Perhaps surprisingly, Marylanders who live beyond the District’s close-in suburbs also are hesitant to support some proposals that would mainly affect those who live in areas served by Metro. Among suburban and rural residents outside the D.C. and Baltimore areas, more than 6 in 10 disapprove of special property taxes on buildings near Metro stations, and these areas split evenly on higher fares. Fifty-seven percent oppose greater funding from Maryland, Virginia and the District; but by 50 percent to 41 percent, more support the creation of a regional sales tax to fund Metro.

Tumbling ratings

The Post-U-Md. poll also finds that Metro’s image has plummeted sharply among Montgomery and Prince George’s residents since 2013, although they also are among the most optimistic that the system will improve in the coming years.

Sixty-eight percent of Prince George’s and Montgomery residents surveyed rated Metro’s rail system as excellent or good four years ago. Now, just 41 percent offer the same praise.

And during that period, the number who rated Metro most poorly increased significantly. In 2013, just 2 percent of Marylanders surveyed in the Washington suburbs rated the system “poor.” Today, 25 percent do.

The system’s most generous reviews come from those who are distanced from its day-to-day dysfunctions: Metro receives higher marks outside the D.C. suburbs, where 45 percent rate the system positively and 25 percent view it negatively, although 30 percent of those people in the survey volunteer that they have never used it or have no opinion.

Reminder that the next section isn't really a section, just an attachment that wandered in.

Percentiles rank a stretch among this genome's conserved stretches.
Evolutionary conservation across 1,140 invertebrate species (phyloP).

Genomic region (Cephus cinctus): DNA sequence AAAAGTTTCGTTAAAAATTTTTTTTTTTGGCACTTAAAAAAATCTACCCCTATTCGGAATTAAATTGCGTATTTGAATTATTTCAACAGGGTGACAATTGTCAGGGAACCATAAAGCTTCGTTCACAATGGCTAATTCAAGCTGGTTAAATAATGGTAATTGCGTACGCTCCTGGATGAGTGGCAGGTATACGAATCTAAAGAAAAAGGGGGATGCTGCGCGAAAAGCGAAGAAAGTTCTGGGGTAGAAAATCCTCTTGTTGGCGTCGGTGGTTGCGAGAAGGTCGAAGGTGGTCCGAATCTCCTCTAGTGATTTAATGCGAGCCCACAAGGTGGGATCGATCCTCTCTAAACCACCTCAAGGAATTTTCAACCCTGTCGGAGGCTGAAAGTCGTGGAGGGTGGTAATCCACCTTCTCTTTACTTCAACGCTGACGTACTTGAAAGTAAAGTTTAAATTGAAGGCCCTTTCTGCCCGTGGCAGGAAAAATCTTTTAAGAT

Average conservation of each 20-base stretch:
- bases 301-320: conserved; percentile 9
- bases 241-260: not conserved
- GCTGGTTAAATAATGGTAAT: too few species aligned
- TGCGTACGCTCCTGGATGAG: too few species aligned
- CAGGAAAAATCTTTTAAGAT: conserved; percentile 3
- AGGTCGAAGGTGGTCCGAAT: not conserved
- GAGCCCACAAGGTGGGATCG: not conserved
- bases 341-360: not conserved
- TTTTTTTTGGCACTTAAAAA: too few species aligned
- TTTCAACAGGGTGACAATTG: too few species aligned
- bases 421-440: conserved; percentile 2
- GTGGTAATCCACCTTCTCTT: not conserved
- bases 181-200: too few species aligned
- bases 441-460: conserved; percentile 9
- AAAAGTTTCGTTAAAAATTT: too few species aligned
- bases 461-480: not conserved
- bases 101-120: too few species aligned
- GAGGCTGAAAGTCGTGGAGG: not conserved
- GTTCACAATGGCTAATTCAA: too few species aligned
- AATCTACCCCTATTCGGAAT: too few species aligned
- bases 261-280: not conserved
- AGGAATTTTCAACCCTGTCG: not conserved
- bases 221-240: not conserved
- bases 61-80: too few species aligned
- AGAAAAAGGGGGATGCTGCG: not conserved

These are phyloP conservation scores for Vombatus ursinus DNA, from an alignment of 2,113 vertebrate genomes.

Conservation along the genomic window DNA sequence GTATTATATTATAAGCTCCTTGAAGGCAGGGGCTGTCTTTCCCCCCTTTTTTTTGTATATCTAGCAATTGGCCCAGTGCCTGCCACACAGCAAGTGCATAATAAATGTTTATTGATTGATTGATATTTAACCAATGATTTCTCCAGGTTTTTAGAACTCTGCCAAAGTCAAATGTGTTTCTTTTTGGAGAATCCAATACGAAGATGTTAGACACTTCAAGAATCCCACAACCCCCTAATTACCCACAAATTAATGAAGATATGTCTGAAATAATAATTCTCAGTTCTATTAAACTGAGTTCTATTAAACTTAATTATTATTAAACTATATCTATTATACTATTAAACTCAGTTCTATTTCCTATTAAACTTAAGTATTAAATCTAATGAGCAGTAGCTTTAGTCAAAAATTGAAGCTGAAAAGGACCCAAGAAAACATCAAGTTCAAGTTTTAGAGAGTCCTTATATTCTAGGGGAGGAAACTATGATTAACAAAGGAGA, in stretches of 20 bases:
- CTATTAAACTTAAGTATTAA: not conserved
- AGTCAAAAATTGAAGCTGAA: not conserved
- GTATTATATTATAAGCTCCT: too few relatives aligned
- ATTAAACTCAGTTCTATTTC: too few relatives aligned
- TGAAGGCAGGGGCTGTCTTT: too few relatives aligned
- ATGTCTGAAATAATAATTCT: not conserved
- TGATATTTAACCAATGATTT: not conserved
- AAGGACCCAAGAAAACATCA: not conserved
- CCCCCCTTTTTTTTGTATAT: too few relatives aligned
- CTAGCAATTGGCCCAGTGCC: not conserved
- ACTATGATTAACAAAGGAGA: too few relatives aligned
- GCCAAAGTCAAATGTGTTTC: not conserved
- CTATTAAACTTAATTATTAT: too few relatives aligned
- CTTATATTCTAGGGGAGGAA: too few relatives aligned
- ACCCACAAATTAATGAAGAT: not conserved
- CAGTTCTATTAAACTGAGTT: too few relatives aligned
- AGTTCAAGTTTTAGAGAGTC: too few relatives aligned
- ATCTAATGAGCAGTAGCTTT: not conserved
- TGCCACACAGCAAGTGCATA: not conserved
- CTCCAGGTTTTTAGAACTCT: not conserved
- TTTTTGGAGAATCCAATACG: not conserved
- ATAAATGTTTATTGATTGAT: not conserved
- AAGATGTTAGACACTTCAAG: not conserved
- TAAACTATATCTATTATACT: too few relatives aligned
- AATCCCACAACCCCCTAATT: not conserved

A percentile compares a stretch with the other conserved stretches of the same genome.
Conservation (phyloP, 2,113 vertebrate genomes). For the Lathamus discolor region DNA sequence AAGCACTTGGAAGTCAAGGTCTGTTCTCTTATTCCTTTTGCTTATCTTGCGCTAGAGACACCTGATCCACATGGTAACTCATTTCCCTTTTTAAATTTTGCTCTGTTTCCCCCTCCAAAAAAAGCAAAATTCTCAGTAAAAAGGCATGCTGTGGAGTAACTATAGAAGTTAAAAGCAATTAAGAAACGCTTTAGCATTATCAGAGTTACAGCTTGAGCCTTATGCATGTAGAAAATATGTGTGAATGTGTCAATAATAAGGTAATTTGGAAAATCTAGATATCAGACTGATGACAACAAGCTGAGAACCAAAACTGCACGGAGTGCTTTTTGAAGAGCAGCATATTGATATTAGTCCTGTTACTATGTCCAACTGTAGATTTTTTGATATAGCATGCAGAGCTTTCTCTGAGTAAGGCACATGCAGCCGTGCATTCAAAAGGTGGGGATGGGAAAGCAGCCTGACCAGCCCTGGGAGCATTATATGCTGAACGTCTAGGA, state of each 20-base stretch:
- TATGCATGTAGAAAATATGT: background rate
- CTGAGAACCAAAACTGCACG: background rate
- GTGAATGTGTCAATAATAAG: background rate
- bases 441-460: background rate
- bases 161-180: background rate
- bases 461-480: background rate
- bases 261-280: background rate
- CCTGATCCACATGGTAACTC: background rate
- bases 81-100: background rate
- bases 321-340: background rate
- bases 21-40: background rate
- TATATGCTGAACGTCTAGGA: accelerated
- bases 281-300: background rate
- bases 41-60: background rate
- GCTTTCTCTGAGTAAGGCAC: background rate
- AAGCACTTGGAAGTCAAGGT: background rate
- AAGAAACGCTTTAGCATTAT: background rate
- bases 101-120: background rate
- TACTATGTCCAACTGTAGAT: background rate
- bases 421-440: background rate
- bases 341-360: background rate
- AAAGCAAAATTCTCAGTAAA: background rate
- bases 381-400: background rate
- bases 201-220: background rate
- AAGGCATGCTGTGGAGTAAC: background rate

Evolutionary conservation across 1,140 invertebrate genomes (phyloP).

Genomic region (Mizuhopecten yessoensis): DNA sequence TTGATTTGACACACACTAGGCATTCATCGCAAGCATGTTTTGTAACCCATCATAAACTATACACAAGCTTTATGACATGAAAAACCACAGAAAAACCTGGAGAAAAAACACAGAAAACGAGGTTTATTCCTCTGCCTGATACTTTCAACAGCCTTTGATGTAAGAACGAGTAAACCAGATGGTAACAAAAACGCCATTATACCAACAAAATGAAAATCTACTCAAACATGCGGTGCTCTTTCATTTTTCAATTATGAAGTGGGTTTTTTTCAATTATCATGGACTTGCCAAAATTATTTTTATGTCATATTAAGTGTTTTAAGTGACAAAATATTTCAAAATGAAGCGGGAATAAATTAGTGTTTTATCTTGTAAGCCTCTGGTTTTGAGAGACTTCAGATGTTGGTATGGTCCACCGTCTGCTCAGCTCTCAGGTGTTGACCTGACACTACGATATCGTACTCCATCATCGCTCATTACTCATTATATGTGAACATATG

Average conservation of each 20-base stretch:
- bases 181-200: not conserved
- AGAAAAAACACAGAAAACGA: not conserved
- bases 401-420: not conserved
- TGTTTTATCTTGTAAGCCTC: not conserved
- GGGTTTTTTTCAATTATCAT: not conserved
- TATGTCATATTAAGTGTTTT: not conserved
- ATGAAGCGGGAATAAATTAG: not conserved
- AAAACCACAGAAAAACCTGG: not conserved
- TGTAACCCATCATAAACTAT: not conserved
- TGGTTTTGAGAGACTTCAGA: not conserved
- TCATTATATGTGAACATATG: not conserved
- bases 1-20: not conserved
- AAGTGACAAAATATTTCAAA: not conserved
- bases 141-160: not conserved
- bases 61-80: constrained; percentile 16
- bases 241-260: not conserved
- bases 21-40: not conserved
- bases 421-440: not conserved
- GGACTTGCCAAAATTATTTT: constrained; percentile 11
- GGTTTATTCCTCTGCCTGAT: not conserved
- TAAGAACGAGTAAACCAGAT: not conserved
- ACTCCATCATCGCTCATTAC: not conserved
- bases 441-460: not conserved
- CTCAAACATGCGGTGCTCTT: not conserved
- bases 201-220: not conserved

The deterioration in goodwill toward Metro has been most dramatic for higher-income residents in Montgomery and Prince George’s. In 2013, 77 percent of D.C.-area Marylanders making $100,000 or more gave Metro positive ratings — now just 34 percent do. Ratings also fell among lower-income residents, but not as sharply. The share of those with household incomes under $50,000 giving Metro positive ratings dropped to 47 percent from 61 percent in 2013.

Many see downturn, but express hope

In line with Metro’s falling ratings, 41 percent of Marylanders in the D.C. area say the system has become worse in the past five years, while 20 percent say it has improved. About a third, 34 percent, say it has not changed.

Prince George’s residents are particularly negative on Metro, with 48 percent saying the system is worse, compared with 35 percent who say the same in Montgomery.

But residents of the D.C. suburbs also express the most optimism that Metro will improve, more so than Marylanders in the rest of the state. While fewer than 4 in 10 of those in the rest of Maryland expect the rail system to improve over the next five years (37 percent), half of those in the close-in suburbs think it will get better. At the same time, 43 percent of D.C.-area Marylanders expect the system to stay about the same or to get worse.

The Post-U-Md. poll was conducted March 16-19 among a random sample of 914 Maryland residents reached on cellular and landline phones. The survey was conducted in partnership with the Center for American Politics and Citizenship at the University of Maryland. Overall results carry a four-percentage-point margin of sampling error; the error margin is 6.5 percentage points among the sample of 317 residents in Maryland’s D.C. suburbs.

Scott Clement contributed to this report.